Untitled Document

Cystic Papillary Thyroid Carcinoma: A Case Report


Darwin Totesora and Ma. Theresa Chua-Agcaoili


Section of Endocrinology, Diabetes and Metabolism, The Medical City, Pasig City, Philippines


Corresponding Author

Darwin Z. Totesora, MD, FPCP
Fellow-in-training
Section of Endocrinology, Diabetes and Metabolism,
The Medical City, Meralco Compound,
Ortigas Avenue, Pasig City 1605, Philippines
Tel. No.: +632-8988-1000
E-mail: darwintotesora@gmail.com
ORCiD: https://orcid.org/0000-0002-5219-6442


e-ISSN 2308-118x
Printed in the Philippines
Copyright © 2019 by the JAFES
Received June 30, 2019. Accepted September 18, 2019.
Published Online First: November 9, 2019.

ABSTRACT

Cystic nodule is an unusual presentation of Papillary Thyroid Carcinoma (PTC), seen in less than 10% of cases. Even by ultrasound, finding a thyroid cyst carries a less than 5% chance of malignancy. We present a case of a 45-year-old male, who came in for incidental finding of a palpable thyroid mass with no significant predisposing history. Thyroidectomy was done and immunohistochemical staining confirmed it to be papillary thyroid cancer. He underwent high dose radiation therapy with post therapy whole body scan showing no evidence of radioavid foci aside from the thyroid bed.

The malignant potential of cystic nodule(s) should never be overlooked in certain select patients even if it carries a low chance of malignancy. The diagnosis of PTC relies primarily on the typical nuclear features, however in cases of histologic uncertainty, immunohistochemical stains such as HBME-1 may be used to help classify unusual presentations of PTC. Treatment and monitoring of Cystic Papillary Thyroid Carcinoma follows the conventional guideline on solid PTC.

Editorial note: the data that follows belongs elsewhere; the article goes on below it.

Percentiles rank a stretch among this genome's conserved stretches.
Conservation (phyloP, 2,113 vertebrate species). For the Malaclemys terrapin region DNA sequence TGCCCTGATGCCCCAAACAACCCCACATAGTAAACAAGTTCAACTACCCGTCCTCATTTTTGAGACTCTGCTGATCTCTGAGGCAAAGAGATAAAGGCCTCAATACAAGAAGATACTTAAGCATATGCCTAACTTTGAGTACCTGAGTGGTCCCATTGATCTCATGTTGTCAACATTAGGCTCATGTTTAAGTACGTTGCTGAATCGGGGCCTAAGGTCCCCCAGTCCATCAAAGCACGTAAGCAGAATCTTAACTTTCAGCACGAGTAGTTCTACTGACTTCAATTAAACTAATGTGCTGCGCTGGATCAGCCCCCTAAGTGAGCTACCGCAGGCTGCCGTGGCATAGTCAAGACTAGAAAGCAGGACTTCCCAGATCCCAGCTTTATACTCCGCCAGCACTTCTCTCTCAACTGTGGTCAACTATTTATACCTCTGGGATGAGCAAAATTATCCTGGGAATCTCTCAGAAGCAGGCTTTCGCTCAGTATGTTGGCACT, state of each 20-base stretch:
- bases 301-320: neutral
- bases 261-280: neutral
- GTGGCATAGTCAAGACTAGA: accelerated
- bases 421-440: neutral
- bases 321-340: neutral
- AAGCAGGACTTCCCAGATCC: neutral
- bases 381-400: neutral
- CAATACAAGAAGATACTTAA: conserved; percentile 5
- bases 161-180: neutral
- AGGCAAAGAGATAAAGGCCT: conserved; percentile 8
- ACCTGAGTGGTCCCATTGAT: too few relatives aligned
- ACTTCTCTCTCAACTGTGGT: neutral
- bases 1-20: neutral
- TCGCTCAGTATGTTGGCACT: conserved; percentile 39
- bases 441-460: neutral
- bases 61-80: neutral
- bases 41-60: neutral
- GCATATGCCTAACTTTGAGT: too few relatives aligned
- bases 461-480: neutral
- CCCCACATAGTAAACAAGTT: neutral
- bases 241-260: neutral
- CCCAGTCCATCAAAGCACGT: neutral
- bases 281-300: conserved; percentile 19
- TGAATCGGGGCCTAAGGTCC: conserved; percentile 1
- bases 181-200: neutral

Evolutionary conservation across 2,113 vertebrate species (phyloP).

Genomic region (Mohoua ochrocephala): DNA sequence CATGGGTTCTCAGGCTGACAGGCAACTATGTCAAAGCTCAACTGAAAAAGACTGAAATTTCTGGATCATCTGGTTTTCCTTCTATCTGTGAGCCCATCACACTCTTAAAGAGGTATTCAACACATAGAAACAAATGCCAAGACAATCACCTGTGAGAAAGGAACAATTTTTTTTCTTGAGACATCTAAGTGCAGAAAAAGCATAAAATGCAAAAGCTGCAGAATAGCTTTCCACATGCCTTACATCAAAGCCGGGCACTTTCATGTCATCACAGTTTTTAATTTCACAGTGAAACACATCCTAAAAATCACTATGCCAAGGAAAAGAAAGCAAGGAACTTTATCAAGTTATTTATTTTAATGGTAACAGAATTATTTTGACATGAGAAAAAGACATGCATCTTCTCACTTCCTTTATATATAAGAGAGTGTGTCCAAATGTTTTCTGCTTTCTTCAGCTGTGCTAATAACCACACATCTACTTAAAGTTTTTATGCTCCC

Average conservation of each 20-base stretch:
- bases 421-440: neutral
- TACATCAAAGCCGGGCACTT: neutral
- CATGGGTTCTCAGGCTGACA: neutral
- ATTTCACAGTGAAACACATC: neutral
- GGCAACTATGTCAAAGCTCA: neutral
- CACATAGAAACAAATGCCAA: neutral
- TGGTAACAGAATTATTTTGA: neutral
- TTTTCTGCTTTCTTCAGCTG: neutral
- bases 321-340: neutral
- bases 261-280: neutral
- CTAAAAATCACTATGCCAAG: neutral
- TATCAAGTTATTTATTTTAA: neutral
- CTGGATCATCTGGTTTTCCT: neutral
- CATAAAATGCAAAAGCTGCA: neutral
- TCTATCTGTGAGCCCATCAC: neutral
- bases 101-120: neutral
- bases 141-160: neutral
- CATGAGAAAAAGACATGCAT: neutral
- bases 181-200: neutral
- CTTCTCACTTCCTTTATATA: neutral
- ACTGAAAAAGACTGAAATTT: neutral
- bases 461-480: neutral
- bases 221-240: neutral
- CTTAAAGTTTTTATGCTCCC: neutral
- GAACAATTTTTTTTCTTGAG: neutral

Keywords: cystic papillary thyroid carcinoma, HBME-1, papillary thyroid carcinoma

INTRODUCTION

Thyroid nodules are a common endocrine problem encountered worldwide. They are defined as lesions arising from thyroid gland that is radiologically separate from the surrounding parenchyma.[1] Clinically, thyroid nodules greater than 1 centimeter are usually palpable while those smaller can only be seen using an ultrasound. The prevalence of palpable thyroid nodules is approximately 5% in women and 1% in men in iodine-sufficient areas. In contrast, the incidental findings of thyroid nodule on ultrasound can be as high as 19-68% with a preponderance towards elderly females.[1] In the Philippines, the most recent prevalence of goiter is estimated to be at 8.9% with 56% having diffuse enlargement and 44% having nodular goiters.[2]

The importance of clinical work up for asymptomatic thyroid nodule is to determine whether the lesion is benign or malignant, as management for both largely differs. The most common well differentiated malignant thyroid nodules are Papillary and Follicular thyroid carcinomas with PTC accounting for about 80% of cases.[1],[3] In a local study done by Lo et al., majority of the well differentiated thyroid cancers were PTC with alarmingly aggressive characteristics.[4] Certain ultrasound characteristics can help differentiate benign from malignant thyroid nodules. The finding of a purely cystic nodule has a less than 1% chance of malignancy and biopsy may not even be warranted.[1]